November 16, 2023

Books, Culture & Community

Crafting Creativity and Engagement

Alejandra and Efren transformed the library into a cozy café with jazz music, tablecloths, and candles for a “Book Tasting” session with the 7th and 8th graders. “Each table featured a different book genre, allowing students to explore various literary styles,” says Alejandra. This unique setup introduced students to various types of books and encouraged them to check out volumes for independent reading. By combining their passion for literature with the cozy ambiance of a café, Alejandra and Efren captivated students and nurtured their creativity.

Alejandra and Efren have also launched a series of lunchtime craft events for middle schoolers, encouraging community and creativity at the library. In December, students will be able to decorate gingerbread cookies, followed by a zen tea tasting and coloring pages event in January. Alejandra hopes that these activities will draw in more middle school students and help support community building without using digital devices. “I think one of my main goals for this year is to really build up our middle school book collection to increase independent reading, specifically with the middle schoolers, and also the high schoolers,” Alejandra adds. 

Cultivating Collaborative Connections Among Peers

As part of their themed book displays, Alejandra and Efren have introduced book suggestion cards as a way to encourage students to actively participate and connect with literature. Efren anticipates that this peer-to-peer interaction will have a profound impact on students, as it often resonates more when suggestions come from fellow classmates. “We’re hoping that students share their suggestions and their ‘why.’ I think it will matter more to students to hear it from their own voices.” This initiative enhances the library’s role as a dynamic space and also empowers students to shape the reading culture within the Oakwood community.

Book Suggestion Card

Fueling Curiosity and Cultural Exploration

The library has been hosting a series of author visits, cultivating a deeper connection between students and the literary world. Shelby Van Pelt, author of the book Remarkably Bright Creatures held a virtual author visit in October, allowing students to engage with the author and delve into the themes of friendship, love, and loss present in the book. During Latinx/a/o/e & Hispanic Heritage Month, award-winning author Aida Salazar visited Oakwood for a book signing event, in collaboration with SOMOS Unidos and GECO (Gender Equality Club at Oakwood), and shed light on her work and its significance. Efren shares that the high school students enjoyed this visit and appreciated the opportunity to talk with the author. Most recently, in celebration of National Coming Out Month, and, in partnership with the Rainbow Alliance, author Racquel Marie visited the library to discuss her book Ophelia After All. Efren adds that the library is dedicated to working with the Oakwood community and aims to coordinate displays and activities that spotlight current events and align with student passions and interests.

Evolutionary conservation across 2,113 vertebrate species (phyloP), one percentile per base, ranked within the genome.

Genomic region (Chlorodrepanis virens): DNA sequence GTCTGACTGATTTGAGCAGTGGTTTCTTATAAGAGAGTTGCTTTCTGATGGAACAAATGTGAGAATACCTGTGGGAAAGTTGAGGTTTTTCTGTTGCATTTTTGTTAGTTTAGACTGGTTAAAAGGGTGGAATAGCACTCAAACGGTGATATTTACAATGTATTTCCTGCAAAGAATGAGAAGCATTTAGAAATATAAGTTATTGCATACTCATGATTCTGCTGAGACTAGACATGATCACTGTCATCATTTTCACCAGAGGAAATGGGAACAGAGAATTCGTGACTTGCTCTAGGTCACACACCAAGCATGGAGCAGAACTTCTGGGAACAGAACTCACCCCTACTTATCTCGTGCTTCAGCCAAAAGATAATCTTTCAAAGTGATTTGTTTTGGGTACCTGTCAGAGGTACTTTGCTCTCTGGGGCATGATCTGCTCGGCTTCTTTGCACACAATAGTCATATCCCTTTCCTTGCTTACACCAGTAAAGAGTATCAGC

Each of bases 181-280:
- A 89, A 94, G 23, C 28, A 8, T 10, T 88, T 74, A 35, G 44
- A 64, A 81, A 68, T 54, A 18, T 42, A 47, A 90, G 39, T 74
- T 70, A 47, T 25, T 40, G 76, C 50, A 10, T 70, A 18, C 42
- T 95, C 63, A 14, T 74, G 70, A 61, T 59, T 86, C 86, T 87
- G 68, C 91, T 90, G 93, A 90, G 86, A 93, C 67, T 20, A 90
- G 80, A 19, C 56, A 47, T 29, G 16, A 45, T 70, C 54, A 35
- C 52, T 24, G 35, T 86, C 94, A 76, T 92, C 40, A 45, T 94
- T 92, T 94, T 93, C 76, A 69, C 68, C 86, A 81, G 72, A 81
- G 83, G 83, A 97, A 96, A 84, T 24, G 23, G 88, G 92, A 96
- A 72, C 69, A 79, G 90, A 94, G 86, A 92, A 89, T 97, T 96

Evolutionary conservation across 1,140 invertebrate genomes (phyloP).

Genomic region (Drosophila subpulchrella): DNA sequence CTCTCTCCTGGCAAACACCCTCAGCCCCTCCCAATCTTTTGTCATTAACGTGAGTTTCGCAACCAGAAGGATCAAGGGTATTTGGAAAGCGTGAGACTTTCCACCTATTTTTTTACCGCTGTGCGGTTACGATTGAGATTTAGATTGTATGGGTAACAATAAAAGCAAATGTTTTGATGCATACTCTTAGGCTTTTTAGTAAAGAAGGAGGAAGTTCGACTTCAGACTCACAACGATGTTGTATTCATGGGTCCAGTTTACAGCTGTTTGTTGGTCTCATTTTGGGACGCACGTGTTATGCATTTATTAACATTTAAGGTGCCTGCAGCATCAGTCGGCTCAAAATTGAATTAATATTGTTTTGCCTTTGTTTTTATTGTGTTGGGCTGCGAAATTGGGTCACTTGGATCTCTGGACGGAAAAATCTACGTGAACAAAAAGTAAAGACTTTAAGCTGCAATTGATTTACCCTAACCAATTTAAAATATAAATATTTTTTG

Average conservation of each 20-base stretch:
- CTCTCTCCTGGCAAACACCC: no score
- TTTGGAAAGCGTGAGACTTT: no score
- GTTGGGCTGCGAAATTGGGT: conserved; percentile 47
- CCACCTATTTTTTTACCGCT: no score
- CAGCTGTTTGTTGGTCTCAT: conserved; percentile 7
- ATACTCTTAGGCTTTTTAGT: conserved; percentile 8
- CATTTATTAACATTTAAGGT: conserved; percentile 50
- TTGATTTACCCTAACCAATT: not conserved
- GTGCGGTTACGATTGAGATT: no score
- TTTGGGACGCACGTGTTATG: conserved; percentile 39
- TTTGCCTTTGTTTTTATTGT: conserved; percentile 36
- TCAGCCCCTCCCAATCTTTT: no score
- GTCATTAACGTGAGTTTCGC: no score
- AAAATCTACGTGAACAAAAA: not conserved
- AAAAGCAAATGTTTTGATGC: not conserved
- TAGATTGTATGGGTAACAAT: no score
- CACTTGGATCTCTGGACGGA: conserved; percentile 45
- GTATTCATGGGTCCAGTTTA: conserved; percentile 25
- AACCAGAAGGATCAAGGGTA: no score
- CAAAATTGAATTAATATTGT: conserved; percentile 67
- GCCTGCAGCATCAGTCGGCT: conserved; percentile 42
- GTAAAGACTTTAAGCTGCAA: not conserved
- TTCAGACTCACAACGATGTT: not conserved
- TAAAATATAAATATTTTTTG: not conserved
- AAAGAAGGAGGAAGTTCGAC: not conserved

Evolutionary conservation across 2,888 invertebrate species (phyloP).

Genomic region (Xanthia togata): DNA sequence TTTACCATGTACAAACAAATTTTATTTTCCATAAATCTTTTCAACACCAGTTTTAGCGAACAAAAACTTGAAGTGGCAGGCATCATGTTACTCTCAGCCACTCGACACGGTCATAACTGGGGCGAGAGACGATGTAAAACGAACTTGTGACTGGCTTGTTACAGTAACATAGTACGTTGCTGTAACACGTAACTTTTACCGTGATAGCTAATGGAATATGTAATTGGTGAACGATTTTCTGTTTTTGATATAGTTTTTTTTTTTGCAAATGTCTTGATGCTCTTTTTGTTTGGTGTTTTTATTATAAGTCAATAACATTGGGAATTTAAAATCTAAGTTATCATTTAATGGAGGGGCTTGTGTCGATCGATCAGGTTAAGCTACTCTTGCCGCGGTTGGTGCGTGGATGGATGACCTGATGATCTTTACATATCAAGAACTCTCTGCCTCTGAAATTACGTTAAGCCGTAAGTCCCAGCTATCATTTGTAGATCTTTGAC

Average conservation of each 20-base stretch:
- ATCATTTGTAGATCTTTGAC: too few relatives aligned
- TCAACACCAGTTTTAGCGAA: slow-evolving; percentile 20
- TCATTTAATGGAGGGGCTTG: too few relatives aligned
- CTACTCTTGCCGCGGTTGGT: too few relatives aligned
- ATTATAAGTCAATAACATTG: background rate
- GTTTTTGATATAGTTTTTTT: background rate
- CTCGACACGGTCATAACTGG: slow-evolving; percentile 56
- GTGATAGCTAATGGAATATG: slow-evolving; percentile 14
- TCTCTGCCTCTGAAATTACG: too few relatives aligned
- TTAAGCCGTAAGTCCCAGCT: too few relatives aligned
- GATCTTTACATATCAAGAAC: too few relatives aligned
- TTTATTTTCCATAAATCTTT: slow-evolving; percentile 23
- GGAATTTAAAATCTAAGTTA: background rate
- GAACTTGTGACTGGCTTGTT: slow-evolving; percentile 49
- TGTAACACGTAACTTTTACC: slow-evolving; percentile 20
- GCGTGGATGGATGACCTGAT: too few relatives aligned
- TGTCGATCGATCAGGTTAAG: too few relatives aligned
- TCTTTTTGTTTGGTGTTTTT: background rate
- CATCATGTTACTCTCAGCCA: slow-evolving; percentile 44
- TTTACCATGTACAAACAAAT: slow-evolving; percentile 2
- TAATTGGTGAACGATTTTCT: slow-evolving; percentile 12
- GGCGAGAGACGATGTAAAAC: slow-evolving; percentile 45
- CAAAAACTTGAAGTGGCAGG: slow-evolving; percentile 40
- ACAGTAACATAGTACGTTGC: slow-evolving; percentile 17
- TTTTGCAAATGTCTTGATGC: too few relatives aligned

For Native American History Month, Alejandra shares that the library has been working towards promoting Indigenous voices from all ages in its collection. Efren says that the library has been working with Oakwood’s Director of Community Engagement and Experiential Learning, Phu Tranchi, to include a section dedicated to the Fernandeño Tataviam Band of Mission Indians. “It’s one of our missions to really put their voices out there and to have a special collection dedicated to them that includes the land acknowledgment,” Efren states. This effort encourages students to explore and support Indigenous stories, promoting cultural awareness and understanding of the local community.


Racquel Marie Author Visit
Aida Salazar Author Visit

Alejandra and Efren are committed to fostering a warm, inspiring, and inviting atmosphere in the secondary campus library. They are continuously devising fresh and innovative methods to engage students and support student life on campus. Alejandra shares that the library and books can serve a much greater purpose within our community. “Libraries are definitely more than just books, and we’re trying to share that with the students. Libraries are also community spaces and places where students can reach out to adults that are safe and want to help them.”